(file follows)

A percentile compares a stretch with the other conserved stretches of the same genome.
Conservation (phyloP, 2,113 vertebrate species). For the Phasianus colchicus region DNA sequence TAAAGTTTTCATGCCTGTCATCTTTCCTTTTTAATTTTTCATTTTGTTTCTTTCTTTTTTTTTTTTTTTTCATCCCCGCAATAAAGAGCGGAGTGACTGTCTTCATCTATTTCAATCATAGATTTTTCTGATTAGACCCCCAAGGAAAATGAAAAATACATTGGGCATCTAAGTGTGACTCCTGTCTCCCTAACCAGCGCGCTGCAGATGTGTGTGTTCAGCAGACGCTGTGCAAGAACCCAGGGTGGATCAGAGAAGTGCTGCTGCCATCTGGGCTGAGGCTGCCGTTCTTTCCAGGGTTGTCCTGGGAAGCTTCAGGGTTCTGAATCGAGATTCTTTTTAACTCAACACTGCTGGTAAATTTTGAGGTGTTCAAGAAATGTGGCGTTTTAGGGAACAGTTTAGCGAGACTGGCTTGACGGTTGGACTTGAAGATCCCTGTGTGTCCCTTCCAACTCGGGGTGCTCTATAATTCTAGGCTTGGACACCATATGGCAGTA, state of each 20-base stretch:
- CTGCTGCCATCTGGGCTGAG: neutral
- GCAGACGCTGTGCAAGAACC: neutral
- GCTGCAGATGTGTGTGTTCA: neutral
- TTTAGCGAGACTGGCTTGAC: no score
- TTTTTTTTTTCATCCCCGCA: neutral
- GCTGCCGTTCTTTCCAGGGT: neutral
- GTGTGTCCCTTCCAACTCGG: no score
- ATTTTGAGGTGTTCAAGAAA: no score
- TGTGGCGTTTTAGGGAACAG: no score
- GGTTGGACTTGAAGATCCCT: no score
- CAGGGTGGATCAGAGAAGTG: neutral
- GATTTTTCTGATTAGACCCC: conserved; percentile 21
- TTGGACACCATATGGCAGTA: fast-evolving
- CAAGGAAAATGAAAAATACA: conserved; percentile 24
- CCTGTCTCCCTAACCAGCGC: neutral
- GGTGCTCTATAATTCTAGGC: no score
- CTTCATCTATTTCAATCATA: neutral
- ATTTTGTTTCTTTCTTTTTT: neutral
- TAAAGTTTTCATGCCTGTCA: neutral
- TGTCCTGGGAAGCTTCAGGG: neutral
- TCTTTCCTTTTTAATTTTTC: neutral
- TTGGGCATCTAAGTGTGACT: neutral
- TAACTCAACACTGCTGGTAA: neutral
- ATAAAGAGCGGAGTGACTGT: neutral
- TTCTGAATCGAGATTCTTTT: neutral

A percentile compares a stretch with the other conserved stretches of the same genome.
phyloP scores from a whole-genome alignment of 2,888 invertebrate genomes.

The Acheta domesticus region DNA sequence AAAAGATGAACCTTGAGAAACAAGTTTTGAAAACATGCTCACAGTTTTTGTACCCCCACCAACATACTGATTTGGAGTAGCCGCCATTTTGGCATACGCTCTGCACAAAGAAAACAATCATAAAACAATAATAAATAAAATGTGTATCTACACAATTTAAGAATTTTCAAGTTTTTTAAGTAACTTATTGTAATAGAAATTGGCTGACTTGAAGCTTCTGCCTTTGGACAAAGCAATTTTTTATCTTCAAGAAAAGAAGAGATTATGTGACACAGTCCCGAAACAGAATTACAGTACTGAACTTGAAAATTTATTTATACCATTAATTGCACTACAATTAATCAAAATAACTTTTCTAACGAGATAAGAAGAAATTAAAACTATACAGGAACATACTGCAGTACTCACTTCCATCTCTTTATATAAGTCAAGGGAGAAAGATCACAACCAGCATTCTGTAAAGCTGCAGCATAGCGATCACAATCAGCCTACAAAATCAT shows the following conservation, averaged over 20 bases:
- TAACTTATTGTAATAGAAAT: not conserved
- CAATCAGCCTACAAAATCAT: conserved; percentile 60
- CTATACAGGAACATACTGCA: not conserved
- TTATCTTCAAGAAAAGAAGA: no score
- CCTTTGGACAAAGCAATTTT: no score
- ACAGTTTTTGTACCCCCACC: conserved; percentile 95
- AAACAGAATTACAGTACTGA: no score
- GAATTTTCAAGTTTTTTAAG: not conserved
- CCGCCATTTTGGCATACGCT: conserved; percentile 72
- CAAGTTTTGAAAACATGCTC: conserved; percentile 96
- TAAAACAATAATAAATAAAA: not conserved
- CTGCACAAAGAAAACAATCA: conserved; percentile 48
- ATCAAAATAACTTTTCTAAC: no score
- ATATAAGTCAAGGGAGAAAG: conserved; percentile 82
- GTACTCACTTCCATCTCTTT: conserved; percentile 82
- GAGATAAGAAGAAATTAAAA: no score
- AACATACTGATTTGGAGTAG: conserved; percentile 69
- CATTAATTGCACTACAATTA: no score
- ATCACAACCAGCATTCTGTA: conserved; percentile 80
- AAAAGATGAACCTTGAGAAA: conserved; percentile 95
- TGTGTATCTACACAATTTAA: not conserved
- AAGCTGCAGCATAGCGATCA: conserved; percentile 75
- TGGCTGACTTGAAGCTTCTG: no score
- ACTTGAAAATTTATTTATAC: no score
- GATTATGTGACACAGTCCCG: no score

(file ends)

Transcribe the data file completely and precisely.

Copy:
A percentile compares a stretch with the other conserved stretches of the same genome.
Conservation (phyloP, 2,113 vertebrate species). For the Phasianus colchicus region DNA sequence TAAAGTTTTCATGCCTGTCATCTTTCCTTTTTAATTTTTCATTTTGTTTCTTTCTTTTTTTTTTTTTTTTCATCCCCGCAATAAAGAGCGGAGTGACTGTCTTCATCTATTTCAATCATAGATTTTTCTGATTAGACCCCCAAGGAAAATGAAAAATACATTGGGCATCTAAGTGTGACTCCTGTCTCCCTAACCAGCGCGCTGCAGATGTGTGTGTTCAGCAGACGCTGTGCAAGAACCCAGGGTGGATCAGAGAAGTGCTGCTGCCATCTGGGCTGAGGCTGCCGTTCTTTCCAGGGTTGTCCTGGGAAGCTTCAGGGTTCTGAATCGAGATTCTTTTTAACTCAACACTGCTGGTAAATTTTGAGGTGTTCAAGAAATGTGGCGTTTTAGGGAACAGTTTAGCGAGACTGGCTTGACGGTTGGACTTGAAGATCCCTGTGTGTCCCTTCCAACTCGGGGTGCTCTATAATTCTAGGCTTGGACACCATATGGCAGTA, state of each 20-base stretch:
- CTGCTGCCATCTGGGCTGAG: neutral
- GCAGACGCTGTGCAAGAACC: neutral
- GCTGCAGATGTGTGTGTTCA: neutral
- TTTAGCGAGACTGGCTTGAC: no score
- TTTTTTTTTTCATCCCCGCA: neutral
- GCTGCCGTTCTTTCCAGGGT: neutral
- GTGTGTCCCTTCCAACTCGG: no score
- ATTTTGAGGTGTTCAAGAAA: no score
- TGTGGCGTTTTAGGGAACAG: no score
- GGTTGGACTTGAAGATCCCT: no score
- CAGGGTGGATCAGAGAAGTG: neutral
- GATTTTTCTGATTAGACCCC: conserved; percentile 21
- TTGGACACCATATGGCAGTA: fast-evolving
- CAAGGAAAATGAAAAATACA: conserved; percentile 24
- CCTGTCTCCCTAACCAGCGC: neutral
- GGTGCTCTATAATTCTAGGC: no score
- CTTCATCTATTTCAATCATA: neutral
- ATTTTGTTTCTTTCTTTTTT: neutral
- TAAAGTTTTCATGCCTGTCA: neutral
- TGTCCTGGGAAGCTTCAGGG: neutral
- TCTTTCCTTTTTAATTTTTC: neutral
- TTGGGCATCTAAGTGTGACT: neutral
- TAACTCAACACTGCTGGTAA: neutral
- ATAAAGAGCGGAGTGACTGT: neutral
- TTCTGAATCGAGATTCTTTT: neutral

A percentile compares a stretch with the other conserved stretches of the same genome.
phyloP scores from a whole-genome alignment of 2,888 invertebrate genomes.

The Acheta domesticus region DNA sequence AAAAGATGAACCTTGAGAAACAAGTTTTGAAAACATGCTCACAGTTTTTGTACCCCCACCAACATACTGATTTGGAGTAGCCGCCATTTTGGCATACGCTCTGCACAAAGAAAACAATCATAAAACAATAATAAATAAAATGTGTATCTACACAATTTAAGAATTTTCAAGTTTTTTAAGTAACTTATTGTAATAGAAATTGGCTGACTTGAAGCTTCTGCCTTTGGACAAAGCAATTTTTTATCTTCAAGAAAAGAAGAGATTATGTGACACAGTCCCGAAACAGAATTACAGTACTGAACTTGAAAATTTATTTATACCATTAATTGCACTACAATTAATCAAAATAACTTTTCTAACGAGATAAGAAGAAATTAAAACTATACAGGAACATACTGCAGTACTCACTTCCATCTCTTTATATAAGTCAAGGGAGAAAGATCACAACCAGCATTCTGTAAAGCTGCAGCATAGCGATCACAATCAGCCTACAAAATCAT shows the following conservation, averaged over 20 bases:
- TAACTTATTGTAATAGAAAT: not conserved
- CAATCAGCCTACAAAATCAT: conserved; percentile 60
- CTATACAGGAACATACTGCA: not conserved
- TTATCTTCAAGAAAAGAAGA: no score
- CCTTTGGACAAAGCAATTTT: no score
- ACAGTTTTTGTACCCCCACC: conserved; percentile 95
- AAACAGAATTACAGTACTGA: no score
- GAATTTTCAAGTTTTTTAAG: not conserved
- CCGCCATTTTGGCATACGCT: conserved; percentile 72
- CAAGTTTTGAAAACATGCTC: conserved; percentile 96
- TAAAACAATAATAAATAAAA: not conserved
- CTGCACAAAGAAAACAATCA: conserved; percentile 48
- ATCAAAATAACTTTTCTAAC: no score
- ATATAAGTCAAGGGAGAAAG: conserved; percentile 82
- GTACTCACTTCCATCTCTTT: conserved; percentile 82
- GAGATAAGAAGAAATTAAAA: no score
- AACATACTGATTTGGAGTAG: conserved; percentile 69
- CATTAATTGCACTACAATTA: no score
- ATCACAACCAGCATTCTGTA: conserved; percentile 80
- AAAAGATGAACCTTGAGAAA: conserved; percentile 95
- TGTGTATCTACACAATTTAA: not conserved
- AAGCTGCAGCATAGCGATCA: conserved; percentile 75
- TGGCTGACTTGAAGCTTCTG: no score
- ACTTGAAAATTTATTTATAC: no score
- GATTATGTGACACAGTCCCG: no score